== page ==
As it is mentioned already above, the term informality is a construction; it is a spatiotemporal variable that takes different values depending on the context and also the person that perceives it. The distinction between informality and its perception is not valid since it seems to presuppose that there is an "essence" of informality to be found exclusively in the nature of the objects, as if informality is something "objective", which is not true. The definition of a thing as "informal" lies in the relation between the object and the perceiver, it doesn't preexist in a pure form in the objects themselves but it becomes in the moment (which is a duration) of the perception. Something is not informal per se, but it is informal because it is perceived as such by a subject. Therefore, the question "what is the informal" should rather be "how a subject perceives something as formal or informal".

Perception is never something innocent or detached from the cognitive mechanisms which are based on a social construction / formation of the subject and the tools and forms of communication and representation. Perception is the result of a both projective and retrospective process, we project everything we know, think, have seen, heard or read to the reality and we receive back as a result of a reflection a subjectively seen image, not by perceiving straightforward what something is but rather what this something is not. This is what probably Derrida means when he says that "meaning is not a presence but a generalized economy of absences". This process is not exclusively or necessarily visual and is not momentary. In that sense perception and therefore perceived meanings have origins therefore are never detached from the processes of social construction.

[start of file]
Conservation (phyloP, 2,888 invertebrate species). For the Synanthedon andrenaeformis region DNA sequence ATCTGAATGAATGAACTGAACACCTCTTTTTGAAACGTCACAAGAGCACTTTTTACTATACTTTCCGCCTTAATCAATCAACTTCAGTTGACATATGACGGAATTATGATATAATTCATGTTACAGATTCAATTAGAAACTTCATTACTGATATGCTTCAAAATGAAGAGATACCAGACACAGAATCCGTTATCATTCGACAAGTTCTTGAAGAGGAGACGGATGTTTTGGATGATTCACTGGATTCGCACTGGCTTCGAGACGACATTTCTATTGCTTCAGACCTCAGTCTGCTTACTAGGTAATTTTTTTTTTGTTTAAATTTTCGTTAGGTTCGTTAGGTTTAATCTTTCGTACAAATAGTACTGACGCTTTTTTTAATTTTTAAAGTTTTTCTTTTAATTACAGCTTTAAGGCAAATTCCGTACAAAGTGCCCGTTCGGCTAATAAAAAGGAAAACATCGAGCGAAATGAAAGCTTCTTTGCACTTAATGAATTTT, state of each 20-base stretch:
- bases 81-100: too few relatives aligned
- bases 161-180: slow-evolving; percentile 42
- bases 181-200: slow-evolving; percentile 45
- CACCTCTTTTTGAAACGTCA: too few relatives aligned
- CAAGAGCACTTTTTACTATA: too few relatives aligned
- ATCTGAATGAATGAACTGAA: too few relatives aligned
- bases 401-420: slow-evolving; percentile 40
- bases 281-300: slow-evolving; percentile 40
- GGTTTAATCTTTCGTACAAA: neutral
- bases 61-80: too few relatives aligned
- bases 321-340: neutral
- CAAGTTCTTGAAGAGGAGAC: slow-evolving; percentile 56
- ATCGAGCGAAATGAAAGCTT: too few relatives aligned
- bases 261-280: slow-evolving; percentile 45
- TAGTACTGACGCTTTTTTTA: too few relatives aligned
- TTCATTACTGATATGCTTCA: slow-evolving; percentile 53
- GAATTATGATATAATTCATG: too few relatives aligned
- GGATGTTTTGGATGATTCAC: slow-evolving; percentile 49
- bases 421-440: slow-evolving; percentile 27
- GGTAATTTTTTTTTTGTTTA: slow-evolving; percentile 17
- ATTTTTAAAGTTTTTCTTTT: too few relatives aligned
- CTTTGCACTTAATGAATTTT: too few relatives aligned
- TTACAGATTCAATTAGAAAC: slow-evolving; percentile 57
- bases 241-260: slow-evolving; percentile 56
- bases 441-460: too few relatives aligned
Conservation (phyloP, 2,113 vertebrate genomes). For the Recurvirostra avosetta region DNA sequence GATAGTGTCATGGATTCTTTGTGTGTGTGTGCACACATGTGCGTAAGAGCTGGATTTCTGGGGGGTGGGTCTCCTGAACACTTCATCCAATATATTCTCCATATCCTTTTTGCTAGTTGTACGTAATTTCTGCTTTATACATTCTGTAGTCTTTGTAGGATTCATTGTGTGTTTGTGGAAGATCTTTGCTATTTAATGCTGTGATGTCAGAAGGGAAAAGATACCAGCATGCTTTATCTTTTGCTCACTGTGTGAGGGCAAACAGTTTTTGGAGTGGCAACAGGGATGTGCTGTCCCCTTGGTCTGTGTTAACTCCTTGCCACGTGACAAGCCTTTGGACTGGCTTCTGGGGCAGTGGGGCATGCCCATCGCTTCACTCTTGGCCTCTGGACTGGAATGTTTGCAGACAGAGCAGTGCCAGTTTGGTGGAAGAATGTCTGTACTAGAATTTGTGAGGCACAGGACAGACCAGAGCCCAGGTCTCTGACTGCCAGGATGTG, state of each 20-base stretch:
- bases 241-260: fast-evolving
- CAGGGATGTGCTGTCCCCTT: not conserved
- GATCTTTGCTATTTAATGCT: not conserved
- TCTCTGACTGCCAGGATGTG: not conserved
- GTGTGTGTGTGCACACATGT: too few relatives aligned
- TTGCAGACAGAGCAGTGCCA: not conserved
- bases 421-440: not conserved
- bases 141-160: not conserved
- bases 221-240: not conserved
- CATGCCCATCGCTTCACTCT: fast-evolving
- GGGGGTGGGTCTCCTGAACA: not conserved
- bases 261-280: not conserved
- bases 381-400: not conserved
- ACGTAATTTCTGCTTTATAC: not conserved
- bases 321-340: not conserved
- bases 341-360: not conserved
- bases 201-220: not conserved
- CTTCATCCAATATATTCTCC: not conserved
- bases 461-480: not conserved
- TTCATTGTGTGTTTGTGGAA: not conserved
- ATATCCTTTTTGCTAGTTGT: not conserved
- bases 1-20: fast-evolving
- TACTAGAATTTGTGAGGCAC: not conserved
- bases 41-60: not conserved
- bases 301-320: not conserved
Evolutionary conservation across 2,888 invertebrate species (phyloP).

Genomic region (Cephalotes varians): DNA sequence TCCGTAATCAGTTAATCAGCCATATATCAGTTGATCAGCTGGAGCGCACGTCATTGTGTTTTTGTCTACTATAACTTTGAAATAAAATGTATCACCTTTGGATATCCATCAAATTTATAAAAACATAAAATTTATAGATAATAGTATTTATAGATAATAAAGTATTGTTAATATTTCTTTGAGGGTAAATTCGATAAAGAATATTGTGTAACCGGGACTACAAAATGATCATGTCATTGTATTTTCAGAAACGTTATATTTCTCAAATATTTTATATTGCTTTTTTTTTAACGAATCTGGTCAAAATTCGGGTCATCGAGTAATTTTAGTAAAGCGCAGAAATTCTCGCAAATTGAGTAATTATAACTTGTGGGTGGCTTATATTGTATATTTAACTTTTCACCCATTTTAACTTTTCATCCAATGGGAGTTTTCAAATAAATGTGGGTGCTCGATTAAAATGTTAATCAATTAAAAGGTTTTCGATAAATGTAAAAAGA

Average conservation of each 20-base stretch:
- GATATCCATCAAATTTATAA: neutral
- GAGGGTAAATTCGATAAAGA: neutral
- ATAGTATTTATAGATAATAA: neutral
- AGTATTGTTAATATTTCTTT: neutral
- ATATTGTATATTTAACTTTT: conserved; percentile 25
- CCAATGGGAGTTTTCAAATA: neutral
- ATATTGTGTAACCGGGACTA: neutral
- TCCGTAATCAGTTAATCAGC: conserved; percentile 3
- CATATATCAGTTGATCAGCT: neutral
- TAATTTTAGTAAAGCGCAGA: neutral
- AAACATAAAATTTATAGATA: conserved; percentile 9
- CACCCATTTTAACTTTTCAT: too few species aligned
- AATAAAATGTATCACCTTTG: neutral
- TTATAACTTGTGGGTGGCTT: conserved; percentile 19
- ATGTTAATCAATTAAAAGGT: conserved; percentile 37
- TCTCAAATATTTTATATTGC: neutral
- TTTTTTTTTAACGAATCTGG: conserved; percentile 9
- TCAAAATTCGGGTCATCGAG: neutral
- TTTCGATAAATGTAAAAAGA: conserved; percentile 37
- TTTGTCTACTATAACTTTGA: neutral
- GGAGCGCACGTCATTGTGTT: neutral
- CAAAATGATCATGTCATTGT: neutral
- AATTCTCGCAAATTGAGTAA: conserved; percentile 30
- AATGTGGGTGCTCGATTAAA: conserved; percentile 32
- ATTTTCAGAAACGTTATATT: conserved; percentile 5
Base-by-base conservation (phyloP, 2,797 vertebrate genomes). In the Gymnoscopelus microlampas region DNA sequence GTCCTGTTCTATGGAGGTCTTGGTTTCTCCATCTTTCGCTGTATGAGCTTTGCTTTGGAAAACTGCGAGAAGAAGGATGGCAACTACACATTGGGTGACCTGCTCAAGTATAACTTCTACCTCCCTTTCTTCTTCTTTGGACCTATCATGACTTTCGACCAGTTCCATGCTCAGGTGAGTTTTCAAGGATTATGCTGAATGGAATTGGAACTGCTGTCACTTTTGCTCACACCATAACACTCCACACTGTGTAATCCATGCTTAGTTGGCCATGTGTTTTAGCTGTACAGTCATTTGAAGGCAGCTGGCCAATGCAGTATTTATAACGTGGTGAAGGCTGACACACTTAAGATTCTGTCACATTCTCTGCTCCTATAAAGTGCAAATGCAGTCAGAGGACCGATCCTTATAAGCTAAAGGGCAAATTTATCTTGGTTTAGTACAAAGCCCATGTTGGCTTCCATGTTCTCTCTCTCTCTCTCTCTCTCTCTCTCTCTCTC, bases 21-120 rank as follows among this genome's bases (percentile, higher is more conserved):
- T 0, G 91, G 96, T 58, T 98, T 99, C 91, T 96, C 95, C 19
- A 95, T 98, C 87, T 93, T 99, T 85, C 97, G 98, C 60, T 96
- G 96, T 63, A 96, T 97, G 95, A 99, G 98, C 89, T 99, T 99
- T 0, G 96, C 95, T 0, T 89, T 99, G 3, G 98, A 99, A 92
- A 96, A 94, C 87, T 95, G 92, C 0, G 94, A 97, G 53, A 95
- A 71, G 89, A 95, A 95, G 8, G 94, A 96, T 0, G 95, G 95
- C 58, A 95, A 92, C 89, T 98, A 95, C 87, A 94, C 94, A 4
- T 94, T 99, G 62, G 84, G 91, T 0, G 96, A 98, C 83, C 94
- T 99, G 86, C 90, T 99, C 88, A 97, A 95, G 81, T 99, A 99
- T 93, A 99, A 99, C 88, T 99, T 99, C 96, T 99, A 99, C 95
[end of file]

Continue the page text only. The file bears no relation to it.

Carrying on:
Therefore, informality is neither exclusively innate in the nature of things nor the mere result of an external projection (of a social construction), it is both. Something has the innate recognizable capacities to receive the external projection and reflect back those properties that make it to be perceived as informal or formal in a specific context.

This is why informality is to be found in the realm of the technical, not in nature since it presupposes a structure, an authority or a system that defines (constructs) what is formal through which informality is hetero-defined. Of course there are things that are not defined as formal or informal but this is because they are outside of the realm of the technical, they belong to the natural. Wide and large one could say that anything could be perceived either as formal or informal or natural. Of course there could be an extensive discussion about the relation of ecotopia and technotopia to clarify if the technical is a part of the natural (an idea which I support) or they are distinct and detached. What is critical though is to understand that no matter it takes a social context to define and perceive "informality" nature also participates playing a major role. Informality originates in the realm of the natural, it is linked to natural phenomena, needs and often instincts, but something becomes informal once it is named and this always happens in the realm of the technical.

Nature is for the technical a realm of possibilities and one could say metaphorically that technotopia occupies more and more space inside it through constant activations of possibilities. This is why informality could be considered as the state of the constant negotiation between the natural and the technical, this space of negotiation is the realm of the social.